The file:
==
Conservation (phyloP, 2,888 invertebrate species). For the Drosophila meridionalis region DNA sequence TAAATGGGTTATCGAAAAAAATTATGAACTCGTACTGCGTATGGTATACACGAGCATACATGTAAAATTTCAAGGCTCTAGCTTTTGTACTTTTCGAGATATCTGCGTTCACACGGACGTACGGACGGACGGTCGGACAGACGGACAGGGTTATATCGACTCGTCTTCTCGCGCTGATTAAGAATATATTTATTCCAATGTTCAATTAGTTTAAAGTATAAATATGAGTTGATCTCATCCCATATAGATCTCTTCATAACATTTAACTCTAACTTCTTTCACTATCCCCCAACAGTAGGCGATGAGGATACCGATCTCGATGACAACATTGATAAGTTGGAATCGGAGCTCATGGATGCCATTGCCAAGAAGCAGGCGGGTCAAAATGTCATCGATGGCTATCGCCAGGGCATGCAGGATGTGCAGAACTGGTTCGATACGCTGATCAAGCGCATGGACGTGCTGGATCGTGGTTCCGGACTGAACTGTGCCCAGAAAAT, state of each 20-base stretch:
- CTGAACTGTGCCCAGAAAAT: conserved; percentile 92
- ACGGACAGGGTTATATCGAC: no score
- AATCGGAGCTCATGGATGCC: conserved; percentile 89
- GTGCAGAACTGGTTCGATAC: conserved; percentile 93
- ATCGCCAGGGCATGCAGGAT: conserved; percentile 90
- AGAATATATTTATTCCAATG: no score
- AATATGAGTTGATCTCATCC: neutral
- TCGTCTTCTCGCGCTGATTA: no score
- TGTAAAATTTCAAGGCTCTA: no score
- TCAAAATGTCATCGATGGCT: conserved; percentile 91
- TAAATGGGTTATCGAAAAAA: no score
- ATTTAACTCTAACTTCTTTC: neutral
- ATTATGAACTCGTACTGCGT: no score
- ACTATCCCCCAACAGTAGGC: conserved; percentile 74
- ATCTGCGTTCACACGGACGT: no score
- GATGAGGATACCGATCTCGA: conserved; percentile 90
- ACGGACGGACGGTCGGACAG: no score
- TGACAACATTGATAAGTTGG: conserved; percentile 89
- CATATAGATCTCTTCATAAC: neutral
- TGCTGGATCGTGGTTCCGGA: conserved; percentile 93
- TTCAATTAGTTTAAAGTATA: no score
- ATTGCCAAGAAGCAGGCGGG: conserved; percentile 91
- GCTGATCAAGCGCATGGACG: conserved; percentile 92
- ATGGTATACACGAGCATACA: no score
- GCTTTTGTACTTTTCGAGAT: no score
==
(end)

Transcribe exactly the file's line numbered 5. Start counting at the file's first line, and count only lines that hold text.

- GTGCAGAACTGGTTCGATAC: conserved; percentile 93